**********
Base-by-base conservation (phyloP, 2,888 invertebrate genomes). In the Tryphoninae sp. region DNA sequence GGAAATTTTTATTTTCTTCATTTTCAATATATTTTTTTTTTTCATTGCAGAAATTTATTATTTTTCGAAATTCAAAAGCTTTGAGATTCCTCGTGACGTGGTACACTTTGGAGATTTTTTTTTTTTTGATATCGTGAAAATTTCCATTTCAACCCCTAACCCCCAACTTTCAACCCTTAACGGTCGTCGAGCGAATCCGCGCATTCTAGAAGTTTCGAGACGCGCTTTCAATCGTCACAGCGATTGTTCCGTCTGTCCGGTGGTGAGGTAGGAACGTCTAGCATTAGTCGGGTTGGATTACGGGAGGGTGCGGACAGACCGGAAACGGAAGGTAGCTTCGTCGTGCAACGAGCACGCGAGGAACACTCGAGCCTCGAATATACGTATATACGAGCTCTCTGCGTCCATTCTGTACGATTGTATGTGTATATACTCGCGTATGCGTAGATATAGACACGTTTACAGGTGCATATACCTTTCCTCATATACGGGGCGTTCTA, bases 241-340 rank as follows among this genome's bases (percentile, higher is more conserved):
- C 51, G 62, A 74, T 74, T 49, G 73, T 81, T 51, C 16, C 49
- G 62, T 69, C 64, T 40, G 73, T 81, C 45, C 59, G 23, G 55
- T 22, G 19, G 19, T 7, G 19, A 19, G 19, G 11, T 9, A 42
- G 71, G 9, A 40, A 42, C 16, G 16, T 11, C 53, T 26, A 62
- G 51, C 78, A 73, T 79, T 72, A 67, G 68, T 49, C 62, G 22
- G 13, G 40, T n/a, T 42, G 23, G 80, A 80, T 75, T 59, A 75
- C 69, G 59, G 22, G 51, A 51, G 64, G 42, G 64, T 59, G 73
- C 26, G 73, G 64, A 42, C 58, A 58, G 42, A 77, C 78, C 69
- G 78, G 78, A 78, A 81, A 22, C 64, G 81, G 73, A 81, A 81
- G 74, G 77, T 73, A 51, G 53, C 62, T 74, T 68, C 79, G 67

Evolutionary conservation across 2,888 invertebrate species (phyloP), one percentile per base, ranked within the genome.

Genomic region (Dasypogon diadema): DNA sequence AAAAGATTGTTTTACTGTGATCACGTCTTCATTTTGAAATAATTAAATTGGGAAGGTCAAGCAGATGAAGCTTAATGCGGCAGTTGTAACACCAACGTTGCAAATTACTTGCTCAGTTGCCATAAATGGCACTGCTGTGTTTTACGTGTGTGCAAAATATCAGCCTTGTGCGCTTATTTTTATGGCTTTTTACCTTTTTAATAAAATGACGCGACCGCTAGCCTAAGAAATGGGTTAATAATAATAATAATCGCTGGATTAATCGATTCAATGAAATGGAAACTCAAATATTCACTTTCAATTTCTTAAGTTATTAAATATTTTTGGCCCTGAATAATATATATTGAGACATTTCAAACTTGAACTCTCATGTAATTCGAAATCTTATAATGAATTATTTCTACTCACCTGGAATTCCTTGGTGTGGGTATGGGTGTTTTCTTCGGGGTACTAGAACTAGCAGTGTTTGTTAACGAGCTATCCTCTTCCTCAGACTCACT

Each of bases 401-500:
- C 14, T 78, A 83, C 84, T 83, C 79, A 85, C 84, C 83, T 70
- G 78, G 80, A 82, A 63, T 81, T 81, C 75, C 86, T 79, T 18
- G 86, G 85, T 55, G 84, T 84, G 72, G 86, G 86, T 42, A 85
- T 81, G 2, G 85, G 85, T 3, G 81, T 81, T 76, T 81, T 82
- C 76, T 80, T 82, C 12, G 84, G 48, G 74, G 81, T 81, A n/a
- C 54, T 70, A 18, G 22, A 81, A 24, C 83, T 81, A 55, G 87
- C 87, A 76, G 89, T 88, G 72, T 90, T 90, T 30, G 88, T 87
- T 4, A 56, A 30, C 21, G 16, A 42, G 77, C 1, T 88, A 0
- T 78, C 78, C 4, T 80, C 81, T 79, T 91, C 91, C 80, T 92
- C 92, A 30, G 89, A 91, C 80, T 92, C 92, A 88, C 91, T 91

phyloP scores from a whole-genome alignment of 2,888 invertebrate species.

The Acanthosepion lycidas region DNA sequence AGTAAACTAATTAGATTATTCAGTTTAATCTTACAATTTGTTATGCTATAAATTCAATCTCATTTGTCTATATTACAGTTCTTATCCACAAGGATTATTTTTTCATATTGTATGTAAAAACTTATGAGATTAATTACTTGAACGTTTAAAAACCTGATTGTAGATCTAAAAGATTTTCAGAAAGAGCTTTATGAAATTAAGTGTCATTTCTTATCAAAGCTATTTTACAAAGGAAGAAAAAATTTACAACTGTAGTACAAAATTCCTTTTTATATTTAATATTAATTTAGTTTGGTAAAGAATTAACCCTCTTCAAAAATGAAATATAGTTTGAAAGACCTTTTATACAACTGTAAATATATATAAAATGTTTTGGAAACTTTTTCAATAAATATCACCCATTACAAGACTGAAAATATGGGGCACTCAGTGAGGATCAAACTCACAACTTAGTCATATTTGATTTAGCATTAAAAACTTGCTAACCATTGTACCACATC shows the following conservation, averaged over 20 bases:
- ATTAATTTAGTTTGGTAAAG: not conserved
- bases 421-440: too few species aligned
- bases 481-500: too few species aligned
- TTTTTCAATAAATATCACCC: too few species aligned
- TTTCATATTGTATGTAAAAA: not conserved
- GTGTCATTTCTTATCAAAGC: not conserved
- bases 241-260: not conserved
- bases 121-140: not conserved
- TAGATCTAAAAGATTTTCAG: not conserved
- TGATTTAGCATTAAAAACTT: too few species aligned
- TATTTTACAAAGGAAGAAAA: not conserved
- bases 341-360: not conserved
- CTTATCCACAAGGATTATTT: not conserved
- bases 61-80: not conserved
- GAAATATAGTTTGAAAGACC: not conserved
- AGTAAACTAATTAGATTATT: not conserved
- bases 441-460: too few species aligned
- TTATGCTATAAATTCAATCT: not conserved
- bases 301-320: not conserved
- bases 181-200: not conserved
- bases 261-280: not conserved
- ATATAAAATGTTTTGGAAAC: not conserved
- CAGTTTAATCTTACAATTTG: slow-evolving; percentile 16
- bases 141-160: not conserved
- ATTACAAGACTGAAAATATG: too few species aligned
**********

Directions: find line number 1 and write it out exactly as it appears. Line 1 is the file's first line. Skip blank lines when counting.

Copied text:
Base-by-base conservation (phyloP, 2,888 invertebrate genomes). In the Tryphoninae sp. region DNA sequence GGAAATTTTTATTTTCTTCATTTTCAATATATTTTTTTTTTTCATTGCAGAAATTTATTATTTTTCGAAATTCAAAAGCTTTGAGATTCCTCGTGACGTGGTACACTTTGGAGATTTTTTTTTTTTTGATATCGTGAAAATTTCCATTTCAACCCCTAACCCCCAACTTTCAACCCTTAACGGTCGTCGAGCGAATCCGCGCATTCTAGAAGTTTCGAGACGCGCTTTCAATCGTCACAGCGATTGTTCCGTCTGTCCGGTGGTGAGGTAGGAACGTCTAGCATTAGTCGGGTTGGATTACGGGAGGGTGCGGACAGACCGGAAACGGAAGGTAGCTTCGTCGTGCAACGAGCACGCGAGGAACACTCGAGCCTCGAATATACGTATATACGAGCTCTCTGCGTCCATTCTGTACGATTGTATGTGTATATACTCGCGTATGCGTAGATATAGACACGTTTACAGGTGCATATACCTTTCCTCATATACGGGGCGTTCTA, bases 241-340 rank as follows among this genome's bases (percentile, higher is more conserved):